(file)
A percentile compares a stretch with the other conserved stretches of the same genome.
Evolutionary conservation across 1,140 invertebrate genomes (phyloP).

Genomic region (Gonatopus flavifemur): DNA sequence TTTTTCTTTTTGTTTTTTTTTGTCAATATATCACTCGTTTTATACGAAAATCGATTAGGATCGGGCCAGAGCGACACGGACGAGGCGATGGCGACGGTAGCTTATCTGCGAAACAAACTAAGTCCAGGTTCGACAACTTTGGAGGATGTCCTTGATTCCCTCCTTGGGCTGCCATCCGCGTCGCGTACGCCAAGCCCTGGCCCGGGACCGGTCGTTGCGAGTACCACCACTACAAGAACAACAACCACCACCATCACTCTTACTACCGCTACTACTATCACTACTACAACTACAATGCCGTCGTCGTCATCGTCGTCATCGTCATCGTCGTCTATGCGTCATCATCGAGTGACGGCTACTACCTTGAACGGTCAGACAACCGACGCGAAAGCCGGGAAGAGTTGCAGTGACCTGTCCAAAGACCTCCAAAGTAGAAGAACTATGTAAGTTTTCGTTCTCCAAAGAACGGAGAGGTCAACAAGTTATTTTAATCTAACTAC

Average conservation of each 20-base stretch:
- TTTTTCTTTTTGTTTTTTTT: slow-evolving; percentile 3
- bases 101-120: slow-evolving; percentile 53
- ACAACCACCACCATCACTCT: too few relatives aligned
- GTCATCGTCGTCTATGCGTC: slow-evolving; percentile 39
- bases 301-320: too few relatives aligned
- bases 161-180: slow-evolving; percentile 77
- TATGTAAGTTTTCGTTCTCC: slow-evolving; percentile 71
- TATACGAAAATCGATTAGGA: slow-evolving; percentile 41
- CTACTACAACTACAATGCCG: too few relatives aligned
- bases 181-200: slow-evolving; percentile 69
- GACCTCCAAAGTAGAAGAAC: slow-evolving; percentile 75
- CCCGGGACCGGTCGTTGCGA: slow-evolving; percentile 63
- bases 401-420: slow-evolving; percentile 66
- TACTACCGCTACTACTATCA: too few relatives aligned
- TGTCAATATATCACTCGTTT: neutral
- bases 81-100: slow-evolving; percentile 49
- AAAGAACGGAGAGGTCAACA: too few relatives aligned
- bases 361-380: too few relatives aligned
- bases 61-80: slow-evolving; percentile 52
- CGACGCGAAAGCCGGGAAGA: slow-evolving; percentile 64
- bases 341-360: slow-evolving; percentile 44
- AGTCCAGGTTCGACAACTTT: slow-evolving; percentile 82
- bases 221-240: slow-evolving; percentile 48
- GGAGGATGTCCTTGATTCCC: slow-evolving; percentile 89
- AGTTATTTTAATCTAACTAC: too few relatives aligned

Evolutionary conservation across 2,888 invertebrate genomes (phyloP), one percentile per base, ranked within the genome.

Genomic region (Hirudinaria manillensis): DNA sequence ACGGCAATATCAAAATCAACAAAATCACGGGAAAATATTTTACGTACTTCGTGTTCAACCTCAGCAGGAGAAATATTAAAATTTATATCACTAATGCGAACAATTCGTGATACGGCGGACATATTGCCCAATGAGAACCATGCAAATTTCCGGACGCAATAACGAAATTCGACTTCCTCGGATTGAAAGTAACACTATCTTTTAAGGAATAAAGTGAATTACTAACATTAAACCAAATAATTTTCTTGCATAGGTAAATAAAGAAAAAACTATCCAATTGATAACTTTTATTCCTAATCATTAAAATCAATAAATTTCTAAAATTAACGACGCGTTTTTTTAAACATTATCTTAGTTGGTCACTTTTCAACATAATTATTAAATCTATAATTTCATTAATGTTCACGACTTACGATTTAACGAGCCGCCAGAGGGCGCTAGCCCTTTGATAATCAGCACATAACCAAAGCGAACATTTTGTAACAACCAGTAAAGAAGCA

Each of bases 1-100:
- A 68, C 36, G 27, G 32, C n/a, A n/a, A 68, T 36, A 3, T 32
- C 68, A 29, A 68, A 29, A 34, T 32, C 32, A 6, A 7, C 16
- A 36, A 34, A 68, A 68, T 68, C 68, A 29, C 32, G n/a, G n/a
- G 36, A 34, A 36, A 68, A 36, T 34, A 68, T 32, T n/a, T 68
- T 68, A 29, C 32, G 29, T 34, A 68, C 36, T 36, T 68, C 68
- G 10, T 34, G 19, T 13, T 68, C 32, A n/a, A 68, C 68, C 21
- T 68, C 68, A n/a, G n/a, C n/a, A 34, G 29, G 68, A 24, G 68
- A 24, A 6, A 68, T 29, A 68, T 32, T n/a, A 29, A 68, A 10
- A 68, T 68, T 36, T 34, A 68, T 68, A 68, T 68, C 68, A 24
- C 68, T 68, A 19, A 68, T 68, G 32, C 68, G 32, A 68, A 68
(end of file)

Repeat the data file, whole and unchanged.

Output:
A percentile compares a stretch with the other conserved stretches of the same genome.
Evolutionary conservation across 1,140 invertebrate genomes (phyloP).

Genomic region (Gonatopus flavifemur): DNA sequence TTTTTCTTTTTGTTTTTTTTTGTCAATATATCACTCGTTTTATACGAAAATCGATTAGGATCGGGCCAGAGCGACACGGACGAGGCGATGGCGACGGTAGCTTATCTGCGAAACAAACTAAGTCCAGGTTCGACAACTTTGGAGGATGTCCTTGATTCCCTCCTTGGGCTGCCATCCGCGTCGCGTACGCCAAGCCCTGGCCCGGGACCGGTCGTTGCGAGTACCACCACTACAAGAACAACAACCACCACCATCACTCTTACTACCGCTACTACTATCACTACTACAACTACAATGCCGTCGTCGTCATCGTCGTCATCGTCATCGTCGTCTATGCGTCATCATCGAGTGACGGCTACTACCTTGAACGGTCAGACAACCGACGCGAAAGCCGGGAAGAGTTGCAGTGACCTGTCCAAAGACCTCCAAAGTAGAAGAACTATGTAAGTTTTCGTTCTCCAAAGAACGGAGAGGTCAACAAGTTATTTTAATCTAACTAC

Average conservation of each 20-base stretch:
- TTTTTCTTTTTGTTTTTTTT: slow-evolving; percentile 3
- bases 101-120: slow-evolving; percentile 53
- ACAACCACCACCATCACTCT: too few relatives aligned
- GTCATCGTCGTCTATGCGTC: slow-evolving; percentile 39
- bases 301-320: too few relatives aligned
- bases 161-180: slow-evolving; percentile 77
- TATGTAAGTTTTCGTTCTCC: slow-evolving; percentile 71
- TATACGAAAATCGATTAGGA: slow-evolving; percentile 41
- CTACTACAACTACAATGCCG: too few relatives aligned
- bases 181-200: slow-evolving; percentile 69
- GACCTCCAAAGTAGAAGAAC: slow-evolving; percentile 75
- CCCGGGACCGGTCGTTGCGA: slow-evolving; percentile 63
- bases 401-420: slow-evolving; percentile 66
- TACTACCGCTACTACTATCA: too few relatives aligned
- TGTCAATATATCACTCGTTT: neutral
- bases 81-100: slow-evolving; percentile 49
- AAAGAACGGAGAGGTCAACA: too few relatives aligned
- bases 361-380: too few relatives aligned
- bases 61-80: slow-evolving; percentile 52
- CGACGCGAAAGCCGGGAAGA: slow-evolving; percentile 64
- bases 341-360: slow-evolving; percentile 44
- AGTCCAGGTTCGACAACTTT: slow-evolving; percentile 82
- bases 221-240: slow-evolving; percentile 48
- GGAGGATGTCCTTGATTCCC: slow-evolving; percentile 89
- AGTTATTTTAATCTAACTAC: too few relatives aligned

Evolutionary conservation across 2,888 invertebrate genomes (phyloP), one percentile per base, ranked within the genome.

Genomic region (Hirudinaria manillensis): DNA sequence ACGGCAATATCAAAATCAACAAAATCACGGGAAAATATTTTACGTACTTCGTGTTCAACCTCAGCAGGAGAAATATTAAAATTTATATCACTAATGCGAACAATTCGTGATACGGCGGACATATTGCCCAATGAGAACCATGCAAATTTCCGGACGCAATAACGAAATTCGACTTCCTCGGATTGAAAGTAACACTATCTTTTAAGGAATAAAGTGAATTACTAACATTAAACCAAATAATTTTCTTGCATAGGTAAATAAAGAAAAAACTATCCAATTGATAACTTTTATTCCTAATCATTAAAATCAATAAATTTCTAAAATTAACGACGCGTTTTTTTAAACATTATCTTAGTTGGTCACTTTTCAACATAATTATTAAATCTATAATTTCATTAATGTTCACGACTTACGATTTAACGAGCCGCCAGAGGGCGCTAGCCCTTTGATAATCAGCACATAACCAAAGCGAACATTTTGTAACAACCAGTAAAGAAGCA

Each of bases 1-100:
- A 68, C 36, G 27, G 32, C n/a, A n/a, A 68, T 36, A 3, T 32
- C 68, A 29, A 68, A 29, A 34, T 32, C 32, A 6, A 7, C 16
- A 36, A 34, A 68, A 68, T 68, C 68, A 29, C 32, G n/a, G n/a
- G 36, A 34, A 36, A 68, A 36, T 34, A 68, T 32, T n/a, T 68
- T 68, A 29, C 32, G 29, T 34, A 68, C 36, T 36, T 68, C 68
- G 10, T 34, G 19, T 13, T 68, C 32, A n/a, A 68, C 68, C 21
- T 68, C 68, A n/a, G n/a, C n/a, A 34, G 29, G 68, A 24, G 68
- A 24, A 6, A 68, T 29, A 68, T 32, T n/a, A 29, A 68, A 10
- A 68, T 68, T 36, T 34, A 68, T 68, A 68, T 68, C 68, A 24
- C 68, T 68, A 19, A 68, T 68, G 32, C 68, G 32, A 68, A 68